“Through keen insights into the profound mystical transformation which incorporation into Christ and his mystical body brings, Father Egan is able to explore and unveil the mystical dimensions, primarily, of St. Paul and of St. Ignatius of Loyola, perhaps the two paradigmatic mystics in action, along with some others, each reflecting and lighting up the others. A welcome, challenging, even provocative, study!”
—William Thompson-Uberuaga, emeritus professor of theology, Duquesne University

“I can think of no better guide to the Christian mystical tradition than Fr. Harvey Egan, S.J. Learned, prayerful, articulate, inviting and always accessible, he is among the best of teachers.”– Rev. James Martin, S.J., author of Jesus: A Pilgrimage“Reading, and better still, praying with Karl Rahner’s prayers is perhaps the best way to understand him. Let Fr. Harvey Egan, a master not only of Fr. Rahner’s spirituality but also of spirituality itself, take you to this center of his life and theology and then on to its wonderful whole wide range.”– Leo J. O’Donovan, S.J., President Emeritus, Georgetown University“Harvey Egan’s vast knowledge of the Christian mystical tradition is impressive. Few scholars have matched the clarity of the way he introduces persons and highlights what is important in their writings. His assessments of mystics’ views are always both sympathetic to them and judiciously critical of them. A great guide!”
– Louis Roy, O.P., Dominican University College, Ottawa

“Father Harvey J. Egan, S.J., is one of the premier interpreters of the mystical tradition on the current scene. Well-known for his many insightful studies of the mysticism of St. Ignatius of Loyola, Fr. Egan has also written on the broad history of Christian mysticism, including his impressive Anthology of Christian Mysticism.”
– Bernard McGinn, University of Chicago

“There is no surer guide to Rahner the mystic than Egan. Since his definitive The Spiritual Exercises and the Ignatian Mystical Horizon (1976), to which Rahner contributed the Foreword, he has kept flowing a steady stream of impressive original works and wonderful translations of Rahneriana.”
– Andrew Tallon, Marquette University

“Father Harvey Egan studied under Karl Rahner and is a world-renowned expert in Rahner’s theology. But what is most exciting about Egan’s approach is to reveal the mystical heart of Rahner’s thought. He makes clear that for Rahner theology and spirituality are inseparable and nourish one another.”
– Rev. Robert Imbelli, Boston College

“Harvey Egan has a profound knowledge of both Karl Rahner’s theology and the Christian mystical tradition, particularly as expressed in the spirituality of Ignatius of Loyola. As such, Egan is that rare scholar who brings a critically important third dimension to his exposition of Rahner’s thought: depth, clarity, coherence, integrity.”
– David G. Schultenover, S.J., Marquette University

“Having spent decades intensively studying and writing on the thought of his teacher Karl Rahner, Fr. Harvey D. Egan, S.J., has acquired a deep appreciation of Rahner’s theology, including his philosophy and spirituality, thus acquiring a perhaps unique competence to present it understandably and empathetically to an interested contemporary listener.”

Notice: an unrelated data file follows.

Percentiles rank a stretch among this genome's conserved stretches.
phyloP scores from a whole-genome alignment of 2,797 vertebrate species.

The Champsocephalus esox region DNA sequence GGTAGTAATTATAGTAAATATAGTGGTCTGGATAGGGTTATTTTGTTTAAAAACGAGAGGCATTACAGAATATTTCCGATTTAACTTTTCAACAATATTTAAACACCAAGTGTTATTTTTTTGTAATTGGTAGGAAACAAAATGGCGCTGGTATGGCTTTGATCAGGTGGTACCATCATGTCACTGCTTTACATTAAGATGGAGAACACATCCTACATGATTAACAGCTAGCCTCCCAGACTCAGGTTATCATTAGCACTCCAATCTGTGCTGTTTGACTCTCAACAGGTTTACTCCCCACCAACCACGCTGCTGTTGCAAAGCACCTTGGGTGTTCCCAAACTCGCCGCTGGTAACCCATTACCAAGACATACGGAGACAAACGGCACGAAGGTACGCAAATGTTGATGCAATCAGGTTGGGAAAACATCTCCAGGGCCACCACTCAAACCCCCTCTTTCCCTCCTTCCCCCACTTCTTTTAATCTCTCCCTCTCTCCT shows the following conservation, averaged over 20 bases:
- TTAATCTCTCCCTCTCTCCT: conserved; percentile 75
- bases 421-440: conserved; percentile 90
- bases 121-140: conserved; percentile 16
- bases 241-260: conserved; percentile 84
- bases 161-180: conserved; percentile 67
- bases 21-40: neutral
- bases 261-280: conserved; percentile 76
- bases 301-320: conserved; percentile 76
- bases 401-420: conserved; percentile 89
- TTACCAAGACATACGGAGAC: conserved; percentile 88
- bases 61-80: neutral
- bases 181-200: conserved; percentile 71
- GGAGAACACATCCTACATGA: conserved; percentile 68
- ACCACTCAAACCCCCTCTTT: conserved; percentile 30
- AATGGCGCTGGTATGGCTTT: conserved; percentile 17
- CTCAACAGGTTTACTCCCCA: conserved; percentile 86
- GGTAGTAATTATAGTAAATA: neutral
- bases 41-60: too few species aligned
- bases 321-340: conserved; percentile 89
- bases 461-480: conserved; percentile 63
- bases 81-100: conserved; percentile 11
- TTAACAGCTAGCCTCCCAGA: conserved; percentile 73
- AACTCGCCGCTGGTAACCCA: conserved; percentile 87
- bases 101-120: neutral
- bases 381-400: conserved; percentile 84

– William J. Hoye

HOMILIES FOR SPECIAL FEAST DAYS

  • Homily 1: Advent and Expectation
  • Homily 2: The Old and the New
  • Homily 3: Three Pregnant Women
  • Homily 4: Christmas: Christ as the Light of the World
  • Homily 5: Epiphany as Political Dynamite
  • Homily 6: He was Named Jesus
  • Homily 7: Finding Jesus in the Temple
  • Homily 8: Feast of the Holy Family
  • Homily 9: Cana—Mary and “Do whatever he tells you”
  • Homily 10: The Baptism of the Lord
  • Homily 11: Rethinking Ash Wednesday and Genuine Christianity
  • Homily 12: Lent—Satan Tests Jesus in the Desert
  • Homily 13: Rethinking Good Friday and the Cross
  • Homily 14: Rethinking Good Friday as Christ’s Descent into Hell
  • Homily 15: Resurrection—In No Other Name
  • Homily 16: Jesus’ Easter Appearances
  • Homily 17: Resurrection—We Have Seen the Lord
  • Homily 18:  Feast of Jesus’ Body and Blood
  • Homily 19: Rethinking Blood Sacrifice
  • Homily 20: Eating and Drinking Christ’s Flesh and Blood
  • Homily 21: Rethinking Jesus’ Ascension
  • Homily 22: Jesus the Bridegroom and Rethinking Heaven
  • Homily 23: Rethinking Resurrection and Heaven as the New Creation
  • Homily 24: Feast of Christ the King
  • Homily 25: Pentecost Sunday
  • Homily 26: Trinity Sunday

 

HOMILIES CENTERED ON JESUS CHRIST

  • Homily 27: “Who do you say that I am?”
  • Homily 28: Jesus—the Heart of Christianity
  • Homily 29: Jesus’ Central Message—the Kingdom
  • Homily 30: Jesus the Jew (Immaculate Heart of Mary Feast)
  • Homily 31: Jesus’ Authority
  • Homily 32: “He who sees me sees the Father”
  • Homily 33. The Offensive Jesus
  • Homily 34: “Those who lose their life for my sake will find it”
  • Homily 35: Rethinking “Render to Caesar what belongs to Caesar . . .”
  • Homily 36: The Mustard Seed and the Kingdom of God
  • Homily 37: Jesus Forgives Sins
  • Homily 38: Jesus Cures the Deaf Mute
  • Homily 39: Jesus Calms the Violent Sea
  • Homily 40: Jesus Feeds the Multitudes
  • Homily 41: Jesus Feeds the Crowds
  • Homily 42: Jesus the Eunuch, Barren Women, and the Kingdom
  • Homily 43. Jesus and Women
  • Homily 44: Jesus and Women II
  • Homily 45: “No one knows the Father except the Son”
  • Homily 46: “He’s out of his mind”

 

HOMILIES ON MISCELLANEOUS TOPICS

  • Homily 47: The Power of Faith
  • Homily 48: Suffering for the Kingdom of God
  • Homily 49: Pray Unceasingly
  • Homily 50: Rich in What Matters to God
  • Homily 51: The Lord’s Prayer and Aging
  • Homily 52: Parable of the Wedding Feast
  • Homily 53: A Worthy Wife
  • Homily 54: Children as Gift and Celibacy
  • Homily 55: Children as the Greatest in God’s Kingdom
  • Homily 56: July 4th— Independence Day
  • Homily 57: Rejoicing in the Anniversary of my Jesuit Vocation
  • Homily 58: Rethinking Purgatory
  • Homily 59. Rethinking Hell
  • Homily 60: Jairus’ Daughter—Christian Pessimism and Optimism

 

HOMILIES FOR THE FEAST OF SAINTS

  • Homily 61: The Call of the Apostle Matthew
  • Homily 62: Peter the Paradox
  • Homily 63: Peter the Jew Walks on the Water
  • Homily 64: Mary Magdalen at the Tomb and New Creation
  • Homily 65: Feast of Peter and Paul
  • Homily 66: Paul—The Ecstatic Mystic
  • Homily 67: Francis of Assisi and the Stigmata of Daily Life
  • Homily 68: Francis of Assisi and Ignatius of Loyola
  • Homily 69: The Feast of Ignatius of Loyola
  • Homily 70: The Feast of Teresa of Avila
  • Homily 71: The Feast of the Holy Angels
  • Homily 72: The Feast of Martyrs—Jesus’ Presence and Absence
  • Homily 73: Mother Teresa—Wrestling with God

 

HOMILIES FOR FAMILY OCCASIONS

  • Homily 74: Rethinking Baptism
  • Homily 75: Rethinking Baptism II
  • Homily 76: Rethinking Marriage
  • Homily 77 : Rethinking Funerals